Domestic violence law starts July 1
Published 1:05 pm Wednesday, June 3, 2009
Advocates for battered women and abused spouses will see some changes in Mississippi’s domestic violence law on July 1.
The law is the first rewrite of the domestic violence statute since the Mississippi Protection from Domestic Abuse Act was enacted in 1981. The law had undergone some changes over the years, but a commission appointed by the Mississippi Supreme Court urged lawmakers to take a more thorough look.
The law doesn’t do everything the commission wanted, but it is an important step.
The commission targeted certain areas of the 1981 law — lack of adequate access of victims to the courts, lack of uniformity in proceedings and pleadings, and confusion in the interaction between the courts having jurisdiction in domestic abuse proceedings.
Previously, Mississippi law provided that a victim of domestic abuse could obtain a protection order from five different levels of the court system: municipal, justice court, county, circuit or chancery. The new law removes the circuit court from the mix.
The intent of allowing multiple courts to have jurisdiction was to increase access to protection for victims. However, advocates said it created more confusion for the victims and the courts.
Anna Walker Crump, executive director of Mississippi Coalition Against Domestic Violence, said the new law shows the continued sensitivity of legislators toward domestic violence issues.
“Anything that helps to make the legal process more available to domestic violence victims and having their cases go more efficiently through the legal system is a great benefit,” Crump said.
The new law provides that petitions for domestic abuse protection orders that include a request for emergency relief can be filed in municipal, justice or county courts.
The effective date for temporary domestic abuse protection is 10 days or until a hearing is held. It could be extended for another 20 days if a hearing is continued.
The law puts a limit of 180 days on temporary custody, visitation and support provisions contained in final protective orders. Currently there is no time limitation.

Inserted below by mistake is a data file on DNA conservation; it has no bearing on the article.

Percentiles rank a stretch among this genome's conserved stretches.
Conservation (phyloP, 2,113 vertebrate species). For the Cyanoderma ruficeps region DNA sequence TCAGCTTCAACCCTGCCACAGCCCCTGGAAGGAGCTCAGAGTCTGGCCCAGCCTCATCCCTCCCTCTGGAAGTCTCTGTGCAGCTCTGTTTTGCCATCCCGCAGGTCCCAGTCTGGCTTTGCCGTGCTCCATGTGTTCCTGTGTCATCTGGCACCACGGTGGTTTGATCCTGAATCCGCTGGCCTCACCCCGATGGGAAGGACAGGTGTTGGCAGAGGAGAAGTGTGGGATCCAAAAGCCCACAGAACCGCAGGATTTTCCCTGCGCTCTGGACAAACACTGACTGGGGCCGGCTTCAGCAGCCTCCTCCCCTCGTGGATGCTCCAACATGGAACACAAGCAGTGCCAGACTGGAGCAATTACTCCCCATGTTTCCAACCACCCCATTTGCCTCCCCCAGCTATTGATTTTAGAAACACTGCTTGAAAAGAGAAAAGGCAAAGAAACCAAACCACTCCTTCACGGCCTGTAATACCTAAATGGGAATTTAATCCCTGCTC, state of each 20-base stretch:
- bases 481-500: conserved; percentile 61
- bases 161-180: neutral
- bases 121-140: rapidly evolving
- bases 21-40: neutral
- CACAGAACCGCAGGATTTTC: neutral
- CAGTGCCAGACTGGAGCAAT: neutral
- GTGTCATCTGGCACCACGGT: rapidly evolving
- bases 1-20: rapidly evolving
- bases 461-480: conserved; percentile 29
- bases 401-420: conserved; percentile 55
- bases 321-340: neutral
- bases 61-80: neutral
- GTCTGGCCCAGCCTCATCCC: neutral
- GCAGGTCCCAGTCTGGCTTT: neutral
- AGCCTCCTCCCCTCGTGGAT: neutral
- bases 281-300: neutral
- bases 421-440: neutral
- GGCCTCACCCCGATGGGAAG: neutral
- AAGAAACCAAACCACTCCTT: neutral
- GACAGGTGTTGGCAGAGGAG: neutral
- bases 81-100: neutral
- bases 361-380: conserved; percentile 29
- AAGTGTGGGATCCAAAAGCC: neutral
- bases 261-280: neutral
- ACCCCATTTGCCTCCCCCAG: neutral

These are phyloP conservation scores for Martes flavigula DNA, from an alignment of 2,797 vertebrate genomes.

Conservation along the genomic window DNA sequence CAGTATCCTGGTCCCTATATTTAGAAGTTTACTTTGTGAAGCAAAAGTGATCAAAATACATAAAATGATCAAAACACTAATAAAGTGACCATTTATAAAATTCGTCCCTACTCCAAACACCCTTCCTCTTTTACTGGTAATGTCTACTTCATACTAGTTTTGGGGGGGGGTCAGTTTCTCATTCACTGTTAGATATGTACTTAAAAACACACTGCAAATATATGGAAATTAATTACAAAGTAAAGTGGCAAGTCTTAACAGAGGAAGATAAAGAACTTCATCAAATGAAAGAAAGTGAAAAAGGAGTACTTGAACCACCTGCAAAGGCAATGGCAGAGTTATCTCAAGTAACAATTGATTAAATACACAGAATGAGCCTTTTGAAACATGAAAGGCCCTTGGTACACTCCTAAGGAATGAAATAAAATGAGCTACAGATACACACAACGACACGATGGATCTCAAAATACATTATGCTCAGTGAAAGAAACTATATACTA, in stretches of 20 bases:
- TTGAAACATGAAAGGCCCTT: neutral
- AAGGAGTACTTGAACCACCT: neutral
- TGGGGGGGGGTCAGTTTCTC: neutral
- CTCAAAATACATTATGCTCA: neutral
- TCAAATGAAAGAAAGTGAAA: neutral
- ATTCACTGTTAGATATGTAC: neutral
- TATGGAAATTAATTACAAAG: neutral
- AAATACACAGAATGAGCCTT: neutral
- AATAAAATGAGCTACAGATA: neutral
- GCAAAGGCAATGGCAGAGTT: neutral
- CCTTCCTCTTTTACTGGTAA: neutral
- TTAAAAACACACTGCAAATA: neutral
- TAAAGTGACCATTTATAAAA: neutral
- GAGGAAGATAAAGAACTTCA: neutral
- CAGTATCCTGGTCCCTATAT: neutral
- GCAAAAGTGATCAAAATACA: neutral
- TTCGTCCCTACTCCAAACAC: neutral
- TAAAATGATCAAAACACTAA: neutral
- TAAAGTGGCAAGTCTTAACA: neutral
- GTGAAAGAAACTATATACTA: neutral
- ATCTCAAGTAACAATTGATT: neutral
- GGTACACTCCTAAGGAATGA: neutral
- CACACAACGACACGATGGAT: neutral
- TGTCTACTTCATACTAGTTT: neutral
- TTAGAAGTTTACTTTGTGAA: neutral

The new law doesn’t address the issue of venue, and the commission didn’t come with a specific recommendation.
Victims of domestic violence under current law must file for a protective order in a court in the county where the abuse occurred or where the person accused of doing the abuse may be found. The commission said its concern was for victims who flee their home counties out of fear of their abuser.
The new law doesn’t address the commission’s concerns about victims of domestic violence who go into the courts without any legal assistance.
While it didn’t make a specific recommendation, the commission said there are only three civil legal clinics to assist victims of domestic violence with their legal needs, ranging from obtaining orders of protection to divorces to custody matters.
“In many counties, particularly in the more rural areas of the state, access to a court is a real concern for many victims. The fact that different areas of the state have different resources available for victims of domestic abuse complicates this situation.
“A victim who lives in a jurisdiction in which there is a domestic violence program who can assist him or her and in which there are judges available every day of the week is likely to have a much better chance of obtaining protection than a victim who does not live in a jurisdiction where an advocacy program is nearby or where the courts may not be available every day,” the commission said.